Entitled ‘The Searcher’, this Belfast statue of C.S. Lewis looking into a wardrobe was sculpted by Ross Wilson.
(Photo credit: ‘Genvessel’, CC-BY-2.0, via Wikimedia Commons)
The Joy of Being Surprised by C.S. Lewis
In C.S. Lewis, as in G.K. Chesterton, there is so much more to discover
I first stumbled across C.S. Lewis whilst fumbling around in a fog of ignorance. As an angry young man, filled to the brim with bitterness, I was groping for fragments of light amid figments of darkness. The light had first shone forth from the pages of a book by G.K. Chesterton, The Well and the Shallows, in which the intellectually indefatigable GKC had vanquished many of the idols of my prejudice. I began to perceive, dimly at first, that the philosophy and theology of Christendom was the well of truth from which European civilization had sprung whereas the ideas of modernity were mere shallows by comparison.
I developed a seemingly insatiable appetite for Chesterton, scouring through second-hand bookshops for his works. It was on one of these book-trawling expeditions that my eyes settled on a book called Surprised by Joy by someone called C.S. Lewis. I had heard of C.S. Lewis, possibly as the author of The Lion, the Witch and the Wardrobe, a book I’d never read, but I knew nothing about him. Perhaps I had read somewhere that he was a Christian writer. Perhaps not. I’m not sure. The shadow of the years has descended upon the surface of my memory. Either way, something prompted me to take the book from the shelf. Opening it at random I came across a reference to Chesterton. As my eyes read Lewis’s words, my heart leapt, surprised by the joy of discovering a kindred spirit. “It was hear that I first read a volume of Chesterton’s essays,” Lewis wrote. “I had never heard of him and had no idea of what he stood for; nor can I quite understand why he made such an immediate conquest of me.” Yes! This was exactly how I felt when I had first read him. It was uncanny that someone in a field hospital in France, during the First World War, more than sixty years earlier, could have felt exactly the same way that I had upon discovering Chesterton. I continued reading:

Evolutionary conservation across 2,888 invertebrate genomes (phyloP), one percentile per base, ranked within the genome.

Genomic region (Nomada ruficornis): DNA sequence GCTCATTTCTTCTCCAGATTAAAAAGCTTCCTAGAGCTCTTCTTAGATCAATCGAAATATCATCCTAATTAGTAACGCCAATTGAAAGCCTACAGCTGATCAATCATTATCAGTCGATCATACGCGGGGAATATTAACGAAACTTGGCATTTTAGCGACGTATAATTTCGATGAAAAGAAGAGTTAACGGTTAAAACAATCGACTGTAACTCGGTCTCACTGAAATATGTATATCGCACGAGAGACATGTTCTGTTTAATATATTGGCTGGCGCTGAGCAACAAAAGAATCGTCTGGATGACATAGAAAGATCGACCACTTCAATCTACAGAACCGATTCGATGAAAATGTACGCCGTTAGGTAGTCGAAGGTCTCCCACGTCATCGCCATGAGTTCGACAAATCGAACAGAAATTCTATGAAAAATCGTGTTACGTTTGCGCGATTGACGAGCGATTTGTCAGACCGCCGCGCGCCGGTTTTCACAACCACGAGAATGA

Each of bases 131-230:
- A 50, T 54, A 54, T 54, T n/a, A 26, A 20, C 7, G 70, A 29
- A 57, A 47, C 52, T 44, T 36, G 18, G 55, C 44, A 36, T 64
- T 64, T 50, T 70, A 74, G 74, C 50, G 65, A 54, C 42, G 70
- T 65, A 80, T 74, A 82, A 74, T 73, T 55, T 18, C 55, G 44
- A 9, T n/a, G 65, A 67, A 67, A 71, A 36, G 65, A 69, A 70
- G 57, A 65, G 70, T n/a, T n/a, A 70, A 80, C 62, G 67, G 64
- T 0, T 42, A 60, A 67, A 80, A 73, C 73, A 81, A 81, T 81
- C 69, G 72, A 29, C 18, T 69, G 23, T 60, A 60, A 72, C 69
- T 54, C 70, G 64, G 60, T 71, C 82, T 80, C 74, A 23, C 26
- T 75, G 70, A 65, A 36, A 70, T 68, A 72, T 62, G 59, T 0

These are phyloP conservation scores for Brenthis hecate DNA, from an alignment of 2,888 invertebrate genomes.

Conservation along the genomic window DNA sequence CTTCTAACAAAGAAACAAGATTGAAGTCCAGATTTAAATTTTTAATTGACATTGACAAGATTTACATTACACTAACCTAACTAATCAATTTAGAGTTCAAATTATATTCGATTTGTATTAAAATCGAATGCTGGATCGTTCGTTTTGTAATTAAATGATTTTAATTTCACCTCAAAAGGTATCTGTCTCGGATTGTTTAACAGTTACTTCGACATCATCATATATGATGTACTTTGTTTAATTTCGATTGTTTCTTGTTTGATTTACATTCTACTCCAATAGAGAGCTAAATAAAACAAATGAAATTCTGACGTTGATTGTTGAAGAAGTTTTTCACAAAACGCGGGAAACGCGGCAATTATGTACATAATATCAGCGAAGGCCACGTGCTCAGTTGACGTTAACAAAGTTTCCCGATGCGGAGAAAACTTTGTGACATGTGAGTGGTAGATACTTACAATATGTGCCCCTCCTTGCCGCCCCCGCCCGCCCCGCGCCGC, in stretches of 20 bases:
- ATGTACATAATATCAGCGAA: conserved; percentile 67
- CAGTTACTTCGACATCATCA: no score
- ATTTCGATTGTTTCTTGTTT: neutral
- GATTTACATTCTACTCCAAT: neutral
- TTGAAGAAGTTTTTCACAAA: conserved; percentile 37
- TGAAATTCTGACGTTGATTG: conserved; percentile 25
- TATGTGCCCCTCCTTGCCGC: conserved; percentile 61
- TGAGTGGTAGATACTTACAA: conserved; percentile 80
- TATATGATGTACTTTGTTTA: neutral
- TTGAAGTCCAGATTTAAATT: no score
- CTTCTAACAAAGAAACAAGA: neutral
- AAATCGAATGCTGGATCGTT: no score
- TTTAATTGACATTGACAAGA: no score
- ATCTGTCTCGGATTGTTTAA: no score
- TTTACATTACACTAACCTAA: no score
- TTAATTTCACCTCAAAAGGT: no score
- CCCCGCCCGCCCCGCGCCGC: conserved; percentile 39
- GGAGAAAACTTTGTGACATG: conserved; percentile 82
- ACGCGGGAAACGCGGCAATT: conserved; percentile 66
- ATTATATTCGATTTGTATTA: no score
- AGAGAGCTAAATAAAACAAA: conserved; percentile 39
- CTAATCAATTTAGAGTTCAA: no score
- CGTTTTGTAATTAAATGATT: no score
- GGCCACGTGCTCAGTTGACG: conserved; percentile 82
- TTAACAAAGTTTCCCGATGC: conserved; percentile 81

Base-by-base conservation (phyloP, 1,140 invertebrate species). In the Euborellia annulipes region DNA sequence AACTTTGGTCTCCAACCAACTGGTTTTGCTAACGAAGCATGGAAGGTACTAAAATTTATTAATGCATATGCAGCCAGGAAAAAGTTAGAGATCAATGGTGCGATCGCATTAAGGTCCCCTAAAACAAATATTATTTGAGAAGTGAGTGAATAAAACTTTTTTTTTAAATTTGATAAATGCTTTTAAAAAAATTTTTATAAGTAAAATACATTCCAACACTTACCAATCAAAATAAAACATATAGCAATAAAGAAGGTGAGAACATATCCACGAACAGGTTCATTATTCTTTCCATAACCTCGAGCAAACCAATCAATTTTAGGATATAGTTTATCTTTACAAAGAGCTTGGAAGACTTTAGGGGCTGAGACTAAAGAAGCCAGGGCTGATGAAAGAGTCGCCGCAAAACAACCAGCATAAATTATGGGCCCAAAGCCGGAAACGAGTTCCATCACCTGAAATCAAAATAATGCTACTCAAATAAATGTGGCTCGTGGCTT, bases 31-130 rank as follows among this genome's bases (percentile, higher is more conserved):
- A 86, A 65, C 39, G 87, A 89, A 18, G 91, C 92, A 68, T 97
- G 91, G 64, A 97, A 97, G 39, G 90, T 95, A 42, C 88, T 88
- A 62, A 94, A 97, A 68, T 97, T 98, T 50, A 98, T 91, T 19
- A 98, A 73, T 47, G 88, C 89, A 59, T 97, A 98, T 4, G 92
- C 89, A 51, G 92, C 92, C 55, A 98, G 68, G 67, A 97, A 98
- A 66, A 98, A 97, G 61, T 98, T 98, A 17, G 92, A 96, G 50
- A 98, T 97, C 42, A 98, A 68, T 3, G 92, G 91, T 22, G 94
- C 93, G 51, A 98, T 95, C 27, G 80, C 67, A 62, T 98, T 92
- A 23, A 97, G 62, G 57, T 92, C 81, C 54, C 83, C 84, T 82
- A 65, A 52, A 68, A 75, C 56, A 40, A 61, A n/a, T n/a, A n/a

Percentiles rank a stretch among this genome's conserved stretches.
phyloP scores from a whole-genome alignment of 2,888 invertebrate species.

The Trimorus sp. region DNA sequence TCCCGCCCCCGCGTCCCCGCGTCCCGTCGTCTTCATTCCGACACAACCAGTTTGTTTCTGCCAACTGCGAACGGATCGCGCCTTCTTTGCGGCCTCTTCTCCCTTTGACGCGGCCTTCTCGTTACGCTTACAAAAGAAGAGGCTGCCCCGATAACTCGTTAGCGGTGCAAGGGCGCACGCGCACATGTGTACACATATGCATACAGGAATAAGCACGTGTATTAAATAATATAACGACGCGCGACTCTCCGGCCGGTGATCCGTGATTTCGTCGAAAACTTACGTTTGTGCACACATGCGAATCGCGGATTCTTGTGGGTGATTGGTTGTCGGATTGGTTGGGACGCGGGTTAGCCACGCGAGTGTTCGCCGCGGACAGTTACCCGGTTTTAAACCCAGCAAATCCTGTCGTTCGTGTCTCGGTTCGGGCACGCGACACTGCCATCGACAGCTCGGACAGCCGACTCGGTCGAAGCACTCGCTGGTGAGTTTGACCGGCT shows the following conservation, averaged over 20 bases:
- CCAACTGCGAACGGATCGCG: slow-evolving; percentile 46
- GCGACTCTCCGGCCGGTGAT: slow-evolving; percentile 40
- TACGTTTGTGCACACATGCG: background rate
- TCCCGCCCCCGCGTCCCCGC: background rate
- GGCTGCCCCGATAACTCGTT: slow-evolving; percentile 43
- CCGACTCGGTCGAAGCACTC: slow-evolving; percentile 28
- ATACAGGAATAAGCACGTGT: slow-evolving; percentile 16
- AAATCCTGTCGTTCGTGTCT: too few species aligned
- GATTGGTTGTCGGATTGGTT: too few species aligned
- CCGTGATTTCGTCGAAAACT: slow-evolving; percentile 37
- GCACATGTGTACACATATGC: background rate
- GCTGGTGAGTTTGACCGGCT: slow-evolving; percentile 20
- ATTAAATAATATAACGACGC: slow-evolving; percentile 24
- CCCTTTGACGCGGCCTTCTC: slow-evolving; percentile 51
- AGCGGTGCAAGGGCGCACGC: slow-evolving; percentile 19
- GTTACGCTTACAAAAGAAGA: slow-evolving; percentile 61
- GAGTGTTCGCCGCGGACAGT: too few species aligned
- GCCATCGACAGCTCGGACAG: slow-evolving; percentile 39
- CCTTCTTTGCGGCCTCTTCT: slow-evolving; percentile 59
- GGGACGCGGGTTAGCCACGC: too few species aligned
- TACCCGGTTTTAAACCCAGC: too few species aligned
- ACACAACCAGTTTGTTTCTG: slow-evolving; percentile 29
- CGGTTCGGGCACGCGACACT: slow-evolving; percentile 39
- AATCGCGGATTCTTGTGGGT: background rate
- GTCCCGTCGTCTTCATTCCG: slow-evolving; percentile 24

It might have been expected that my pessimism, my atheism, and my hatred of sentiment would have made him to me the least congenial of authors. It would almost seem that Providence, or some “second cause” of a very obscure kind, quite over-rules our previous tastes when It decides to bring two minds together.
Exactly! I couldn’t have put it better myself. “Liking an author may be as involuntary and improbable as falling in love.” Yes again! How did this man Lewis do it? He knew exactly how I felt about Chesterton. He knew it because he felt it too – in exactly the same way.
Lewis waxed lyrical about Chesterton for a further page or so, my heart continually leaping in joyful ascent at his words, before he finally concluded with the following doom-laden words:
In reading Chesterton … I did not know what I was letting myself in for. A young man who wishes to remain a sound Atheist cannot be too careful of his reading. There are traps everywhere … God is, if I may say it, very unscrupulous.
After reading these words I couldn’t say that I hadn’t been warned. Lewis was cautioning me that, in reading Chesterton, I was walking a dangerous path. Who knew where it might lead? The warning went unheeded. Not only did I not desist from reading Chesterton but I now added C.S. Lewis as a literary mentor. From now on, when trawling through the treasures in second-hand bookshops, I would be searching for titles by Lewis as well as those by Chesterton.
In reading Lewis’s Mere Christianity, as in reading Chesterton’s Orthodoxy, I learned that the Christian Creed provided the very credentials for truth itself. In reading Lewis’s The Problem of Pain, as in reading Chesterton’s The Man who was Thursday, I began to perceive the sense to be found in suffering; and in reading A Grief Observed I saw the abstract arguments about suffering become incarnate in Lewis’s own pain at losing his wife. In Narnia, as in Chesterton’s Manalive and his Father Brown stories, I discovered the wonder of remaining child-like, and the wisdom that springs from this wonder-filled innocence. And, of course, in Lewis, as in Chesterton, there was so much more to discover. Finally, through their guidance, like John in The Pilgrim’s Regress, I would lay myself at the feet of Mother Kirk. In reading the works of Lewis and Chesterton, and in the enjoyment of their company, I had crossed the threshold of hope and had entered Aslan’s country.